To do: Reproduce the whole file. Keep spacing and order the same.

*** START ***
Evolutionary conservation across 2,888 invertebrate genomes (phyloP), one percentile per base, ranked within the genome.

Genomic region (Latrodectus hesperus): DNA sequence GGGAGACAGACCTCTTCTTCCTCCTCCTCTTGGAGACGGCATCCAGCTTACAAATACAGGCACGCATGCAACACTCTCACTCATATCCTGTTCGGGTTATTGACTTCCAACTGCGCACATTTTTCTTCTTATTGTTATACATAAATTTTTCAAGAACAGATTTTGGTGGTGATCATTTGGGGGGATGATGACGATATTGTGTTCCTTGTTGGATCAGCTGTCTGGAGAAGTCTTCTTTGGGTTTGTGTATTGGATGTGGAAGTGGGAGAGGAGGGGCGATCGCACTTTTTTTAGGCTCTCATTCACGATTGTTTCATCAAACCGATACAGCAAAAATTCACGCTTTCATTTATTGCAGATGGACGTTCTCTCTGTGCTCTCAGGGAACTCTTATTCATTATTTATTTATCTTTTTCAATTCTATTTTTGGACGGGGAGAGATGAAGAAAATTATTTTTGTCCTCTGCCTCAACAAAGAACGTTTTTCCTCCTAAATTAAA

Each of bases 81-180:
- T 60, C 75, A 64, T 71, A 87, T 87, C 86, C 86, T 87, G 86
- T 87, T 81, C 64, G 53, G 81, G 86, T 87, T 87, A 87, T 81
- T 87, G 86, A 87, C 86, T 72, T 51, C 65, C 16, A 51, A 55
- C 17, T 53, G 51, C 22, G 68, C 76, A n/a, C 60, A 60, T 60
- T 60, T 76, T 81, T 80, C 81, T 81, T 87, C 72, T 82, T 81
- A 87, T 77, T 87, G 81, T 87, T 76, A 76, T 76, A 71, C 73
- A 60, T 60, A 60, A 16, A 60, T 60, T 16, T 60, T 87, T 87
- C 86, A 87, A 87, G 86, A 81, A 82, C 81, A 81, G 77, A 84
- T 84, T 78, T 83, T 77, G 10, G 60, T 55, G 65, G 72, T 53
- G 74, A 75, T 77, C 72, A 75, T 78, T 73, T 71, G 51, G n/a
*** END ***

Evolutionary conservation across 2,888 invertebrate genomes (phyloP), one percentile per base, ranked within the genome.

Genomic region (Latrodectus hesperus): DNA sequence GGGAGACAGACCTCTTCTTCCTCCTCCTCTTGGAGACGGCATCCAGCTTACAAATACAGGCACGCATGCAACACTCTCACTCATATCCTGTTCGGGTTATTGACTTCCAACTGCGCACATTTTTCTTCTTATTGTTATACATAAATTTTTCAAGAACAGATTTTGGTGGTGATCATTTGGGGGGATGATGACGATATTGTGTTCCTTGTTGGATCAGCTGTCTGGAGAAGTCTTCTTTGGGTTTGTGTATTGGATGTGGAAGTGGGAGAGGAGGGGCGATCGCACTTTTTTTAGGCTCTCATTCACGATTGTTTCATCAAACCGATACAGCAAAAATTCACGCTTTCATTTATTGCAGATGGACGTTCTCTCTGTGCTCTCAGGGAACTCTTATTCATTATTTATTTATCTTTTTCAATTCTATTTTTGGACGGGGAGAGATGAAGAAAATTATTTTTGTCCTCTGCCTCAACAAAGAACGTTTTTCCTCCTAAATTAAA

Each of bases 81-180:
- T 60, C 75, A 64, T 71, A 87, T 87, C 86, C 86, T 87, G 86
- T 87, T 81, C 64, G 53, G 81, G 86, T 87, T 87, A 87, T 81
- T 87, G 86, A 87, C 86, T 72, T 51, C 65, C 16, A 51, A 55
- C 17, T 53, G 51, C 22, G 68, C 76, A n/a, C 60, A 60, T 60
- T 60, T 76, T 81, T 80, C 81, T 81, T 87, C 72, T 82, T 81
- A 87, T 77, T 87, G 81, T 87, T 76, A 76, T 76, A 71, C 73
- A 60, T 60, A 60, A 16, A 60, T 60, T 16, T 60, T 87, T 87
- C 86, A 87, A 87, G 86, A 81, A 82, C 81, A 81, G 77, A 84
- T 84, T 78, T 83, T 77, G 10, G 60, T 55, G 65, G 72, T 53
- G 74, A 75, T 77, C 72, A 75, T 78, T 73, T 71, G 51, G n/a